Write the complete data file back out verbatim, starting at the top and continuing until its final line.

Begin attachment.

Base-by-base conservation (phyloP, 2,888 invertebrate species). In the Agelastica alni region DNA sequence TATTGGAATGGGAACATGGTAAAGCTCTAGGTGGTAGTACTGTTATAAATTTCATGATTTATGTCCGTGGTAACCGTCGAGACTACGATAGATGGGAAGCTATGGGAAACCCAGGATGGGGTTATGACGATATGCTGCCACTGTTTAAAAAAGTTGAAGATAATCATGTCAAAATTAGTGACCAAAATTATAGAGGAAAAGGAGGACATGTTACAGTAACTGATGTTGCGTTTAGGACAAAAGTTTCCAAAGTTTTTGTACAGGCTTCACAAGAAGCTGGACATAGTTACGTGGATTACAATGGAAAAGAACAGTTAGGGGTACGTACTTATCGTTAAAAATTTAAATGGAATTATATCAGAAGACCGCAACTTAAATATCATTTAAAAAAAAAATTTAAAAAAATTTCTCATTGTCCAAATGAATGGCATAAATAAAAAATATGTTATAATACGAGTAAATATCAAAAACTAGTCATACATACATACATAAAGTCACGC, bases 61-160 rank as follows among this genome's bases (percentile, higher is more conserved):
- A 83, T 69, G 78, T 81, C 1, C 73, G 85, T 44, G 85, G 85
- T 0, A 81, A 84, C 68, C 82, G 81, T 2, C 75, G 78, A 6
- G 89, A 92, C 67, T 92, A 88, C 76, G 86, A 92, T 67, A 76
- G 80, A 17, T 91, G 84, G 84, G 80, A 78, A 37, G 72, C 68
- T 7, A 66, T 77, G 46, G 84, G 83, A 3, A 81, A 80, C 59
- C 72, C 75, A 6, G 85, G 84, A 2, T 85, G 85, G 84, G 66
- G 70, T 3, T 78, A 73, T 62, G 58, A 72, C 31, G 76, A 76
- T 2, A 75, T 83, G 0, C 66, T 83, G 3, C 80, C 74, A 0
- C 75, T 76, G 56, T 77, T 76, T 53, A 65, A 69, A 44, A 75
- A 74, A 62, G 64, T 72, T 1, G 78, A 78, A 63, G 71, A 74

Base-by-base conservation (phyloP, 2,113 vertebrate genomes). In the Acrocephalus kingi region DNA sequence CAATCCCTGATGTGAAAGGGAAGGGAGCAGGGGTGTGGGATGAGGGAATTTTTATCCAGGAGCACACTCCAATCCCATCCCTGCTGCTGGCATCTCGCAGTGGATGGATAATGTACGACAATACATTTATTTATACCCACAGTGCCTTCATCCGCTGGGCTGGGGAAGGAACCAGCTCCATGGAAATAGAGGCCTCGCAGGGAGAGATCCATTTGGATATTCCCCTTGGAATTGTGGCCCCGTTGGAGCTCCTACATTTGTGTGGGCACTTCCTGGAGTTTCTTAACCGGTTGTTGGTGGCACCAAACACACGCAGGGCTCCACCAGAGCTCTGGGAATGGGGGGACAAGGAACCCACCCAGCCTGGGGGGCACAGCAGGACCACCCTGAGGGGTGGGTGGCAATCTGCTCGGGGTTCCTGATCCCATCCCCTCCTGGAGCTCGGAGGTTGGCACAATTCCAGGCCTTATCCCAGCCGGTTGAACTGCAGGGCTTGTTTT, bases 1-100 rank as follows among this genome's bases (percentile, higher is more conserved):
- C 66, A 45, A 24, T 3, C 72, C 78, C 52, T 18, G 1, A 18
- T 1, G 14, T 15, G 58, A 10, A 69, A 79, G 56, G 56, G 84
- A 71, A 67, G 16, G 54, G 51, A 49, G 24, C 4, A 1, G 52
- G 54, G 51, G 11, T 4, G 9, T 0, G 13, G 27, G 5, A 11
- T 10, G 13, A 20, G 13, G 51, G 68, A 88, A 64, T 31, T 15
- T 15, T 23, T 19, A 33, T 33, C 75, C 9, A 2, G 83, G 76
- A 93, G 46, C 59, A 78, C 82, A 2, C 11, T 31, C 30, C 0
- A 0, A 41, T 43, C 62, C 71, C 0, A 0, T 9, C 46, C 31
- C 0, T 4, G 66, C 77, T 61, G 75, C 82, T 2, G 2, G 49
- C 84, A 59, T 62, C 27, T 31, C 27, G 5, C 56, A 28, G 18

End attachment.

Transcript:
Base-by-base conservation (phyloP, 2,888 invertebrate species). In the Agelastica alni region DNA sequence TATTGGAATGGGAACATGGTAAAGCTCTAGGTGGTAGTACTGTTATAAATTTCATGATTTATGTCCGTGGTAACCGTCGAGACTACGATAGATGGGAAGCTATGGGAAACCCAGGATGGGGTTATGACGATATGCTGCCACTGTTTAAAAAAGTTGAAGATAATCATGTCAAAATTAGTGACCAAAATTATAGAGGAAAAGGAGGACATGTTACAGTAACTGATGTTGCGTTTAGGACAAAAGTTTCCAAAGTTTTTGTACAGGCTTCACAAGAAGCTGGACATAGTTACGTGGATTACAATGGAAAAGAACAGTTAGGGGTACGTACTTATCGTTAAAAATTTAAATGGAATTATATCAGAAGACCGCAACTTAAATATCATTTAAAAAAAAAATTTAAAAAAATTTCTCATTGTCCAAATGAATGGCATAAATAAAAAATATGTTATAATACGAGTAAATATCAAAAACTAGTCATACATACATACATAAAGTCACGC, bases 61-160 rank as follows among this genome's bases (percentile, higher is more conserved):
- A 83, T 69, G 78, T 81, C 1, C 73, G 85, T 44, G 85, G 85
- T 0, A 81, A 84, C 68, C 82, G 81, T 2, C 75, G 78, A 6
- G 89, A 92, C 67, T 92, A 88, C 76, G 86, A 92, T 67, A 76
- G 80, A 17, T 91, G 84, G 84, G 80, A 78, A 37, G 72, C 68
- T 7, A 66, T 77, G 46, G 84, G 83, A 3, A 81, A 80, C 59
- C 72, C 75, A 6, G 85, G 84, A 2, T 85, G 85, G 84, G 66
- G 70, T 3, T 78, A 73, T 62, G 58, A 72, C 31, G 76, A 76
- T 2, A 75, T 83, G 0, C 66, T 83, G 3, C 80, C 74, A 0
- C 75, T 76, G 56, T 77, T 76, T 53, A 65, A 69, A 44, A 75
- A 74, A 62, G 64, T 72, T 1, G 78, A 78, A 63, G 71, A 74

Base-by-base conservation (phyloP, 2,113 vertebrate genomes). In the Acrocephalus kingi region DNA sequence CAATCCCTGATGTGAAAGGGAAGGGAGCAGGGGTGTGGGATGAGGGAATTTTTATCCAGGAGCACACTCCAATCCCATCCCTGCTGCTGGCATCTCGCAGTGGATGGATAATGTACGACAATACATTTATTTATACCCACAGTGCCTTCATCCGCTGGGCTGGGGAAGGAACCAGCTCCATGGAAATAGAGGCCTCGCAGGGAGAGATCCATTTGGATATTCCCCTTGGAATTGTGGCCCCGTTGGAGCTCCTACATTTGTGTGGGCACTTCCTGGAGTTTCTTAACCGGTTGTTGGTGGCACCAAACACACGCAGGGCTCCACCAGAGCTCTGGGAATGGGGGGACAAGGAACCCACCCAGCCTGGGGGGCACAGCAGGACCACCCTGAGGGGTGGGTGGCAATCTGCTCGGGGTTCCTGATCCCATCCCCTCCTGGAGCTCGGAGGTTGGCACAATTCCAGGCCTTATCCCAGCCGGTTGAACTGCAGGGCTTGTTTT, bases 1-100 rank as follows among this genome's bases (percentile, higher is more conserved):
- C 66, A 45, A 24, T 3, C 72, C 78, C 52, T 18, G 1, A 18
- T 1, G 14, T 15, G 58, A 10, A 69, A 79, G 56, G 56, G 84
- A 71, A 67, G 16, G 54, G 51, A 49, G 24, C 4, A 1, G 52
- G 54, G 51, G 11, T 4, G 9, T 0, G 13, G 27, G 5, A 11
- T 10, G 13, A 20, G 13, G 51, G 68, A 88, A 64, T 31, T 15
- T 15, T 23, T 19, A 33, T 33, C 75, C 9, A 2, G 83, G 76
- A 93, G 46, C 59, A 78, C 82, A 2, C 11, T 31, C 30, C 0
- A 0, A 41, T 43, C 62, C 71, C 0, A 0, T 9, C 46, C 31
- C 0, T 4, G 66, C 77, T 61, G 75, C 82, T 2, G 2, G 49
- C 84, A 59, T 62, C 27, T 31, C 27, G 5, C 56, A 28, G 18